Facilities  >  Facilities Management  >  Energy  >  Energy Efficient Windows

When selecting windows for your home, it's important to consider what type of glazing or glass you should
use to improve your home's energy efficiency. Based on various window design factors—such as window
orientation, your climate, your building design, etc.—you may even want different types of glazing for different
windows throughout your home.

There are many types of glazing technologies available for windows which include the following:

Window gas fills

To improve the thermal performance of windows with insulated glazing, some manufacturers fill the space between
the glass panes with gas.

For these gas fills, window manufacturers use inert gases—ones that do not react readily with other substances.
Because these gases have a higher resistance to heat flow than air, they (rather than air) are sealed between
the window panes to decrease a window's U-factor*.

Heat-Absorbing, Tinted Window Glazing or Glass

Heat-absorbing window glazing contains special tints that change the color of the glass. Tinted glass absorbs
a large fraction of the incoming solar radiation through a window. This reduces the solar heat gain coefficient,
visible transmittance, and glare.

Gray- and bronze-tinted windows—the most common—reduce the penetration of both light and heat into
buildings in equal amounts (i.e., not spectrally selective). Blue- and green-tinted windows offer greater penetration
of visible light and slightly reduced heat transfer compared with other colors of tinted glass. In hot climates,
black-tinted glass should be avoided because it absorbs more light than heat.

windowInsulated Window Glazing or Glass

Insulated window glazing refers to windows with two or more panes of glass.
To insulate the window, the glass panes are spaced apart and hermetically sealed
to form a single-glazed unit with an air space between each pane of glass.
The glass layers and the air spaces resist heat flow. As a result, insulated window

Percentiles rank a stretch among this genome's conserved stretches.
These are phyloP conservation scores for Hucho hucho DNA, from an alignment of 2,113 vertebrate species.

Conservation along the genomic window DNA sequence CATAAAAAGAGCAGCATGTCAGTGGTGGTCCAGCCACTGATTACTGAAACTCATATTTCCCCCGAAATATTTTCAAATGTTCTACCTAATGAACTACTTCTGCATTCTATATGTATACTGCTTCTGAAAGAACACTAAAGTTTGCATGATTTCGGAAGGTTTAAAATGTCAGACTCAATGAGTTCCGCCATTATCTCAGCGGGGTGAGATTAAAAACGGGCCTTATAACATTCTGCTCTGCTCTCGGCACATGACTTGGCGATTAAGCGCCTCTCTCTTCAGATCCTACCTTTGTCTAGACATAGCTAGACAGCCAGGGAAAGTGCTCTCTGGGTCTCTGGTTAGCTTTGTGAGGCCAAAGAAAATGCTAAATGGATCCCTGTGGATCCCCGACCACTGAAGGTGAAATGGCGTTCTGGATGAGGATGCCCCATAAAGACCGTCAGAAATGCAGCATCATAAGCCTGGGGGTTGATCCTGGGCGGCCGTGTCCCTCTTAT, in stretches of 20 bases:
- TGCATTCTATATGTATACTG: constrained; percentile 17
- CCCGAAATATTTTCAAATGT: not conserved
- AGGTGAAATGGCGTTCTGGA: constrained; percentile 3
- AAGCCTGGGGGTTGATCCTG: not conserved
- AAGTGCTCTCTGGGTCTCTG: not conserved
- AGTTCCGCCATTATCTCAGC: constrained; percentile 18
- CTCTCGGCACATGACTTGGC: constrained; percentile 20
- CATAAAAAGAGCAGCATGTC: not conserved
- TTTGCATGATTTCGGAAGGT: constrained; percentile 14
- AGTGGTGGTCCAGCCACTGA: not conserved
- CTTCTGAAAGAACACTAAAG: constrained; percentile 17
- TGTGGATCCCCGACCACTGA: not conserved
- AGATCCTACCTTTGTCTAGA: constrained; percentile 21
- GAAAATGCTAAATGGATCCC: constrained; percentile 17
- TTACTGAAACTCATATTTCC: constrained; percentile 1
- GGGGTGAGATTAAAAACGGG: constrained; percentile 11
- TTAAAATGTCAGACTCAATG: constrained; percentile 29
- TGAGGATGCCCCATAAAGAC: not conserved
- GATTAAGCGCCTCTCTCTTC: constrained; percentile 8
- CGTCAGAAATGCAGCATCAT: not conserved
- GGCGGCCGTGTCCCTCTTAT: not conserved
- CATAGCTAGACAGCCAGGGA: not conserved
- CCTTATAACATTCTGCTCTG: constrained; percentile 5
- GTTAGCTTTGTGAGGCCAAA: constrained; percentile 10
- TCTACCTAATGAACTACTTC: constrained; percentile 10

glazing primarily lowers the U-factor*, but it also lowers the
solar heat gain coefficient.

Low-emissivity Window Glazing or Glass

Windows manufactured with Low-E coatings typically cost about 10%–15% more than regular windows,
but they reduce energy loss by as much as 30%–50%. A Low-E coating is a microscopically thin, virtually
invisible, metal or metallic oxide layer deposited directly on the surface of one or more of the panes of glass.
The Low-E coating reduces the infrared radiation from a warm pane of glass to a cooler pane, thereby lowering
the U-factor* of the window. Different types of Low-E coatings have been designed to allow for high solar gain,
moderate solar gain, or low solar gain.

To keep the sun's heat out of the house (for hot climates, east and west-facing windows, and unshaded
south-facing windows), the Low-E coating should be applied to the outside pane of glass. If the windows are
designed to provide heat energy in the winter and keep heat inside the house (typical of cold climates),
the Low-E coating should be applied to the inside pane of glass.

Reflective Window Glazing or Glass

Reflective coatings on window glazing or glass reduce the transmission of solar radiation, blocking more light than heat.
Therefore, they greatly reduce a window's visible transmittance (VT) and glare, but they also reduce a window's
solar heat gain coefficient (SHGC).

Reflective coatings usually consist of thin, metallic layers. They come in a variety of metallic colors, including
silver, gold, and bronze. Reflective window glazing is commonly used in hot climates where solar heat gain
control is critical.

 

U-factor: The rate at which a window, door, or skylight conducts non-solar heat flow.
It's usually expressed in units of Btu/hr-ft2-ºF.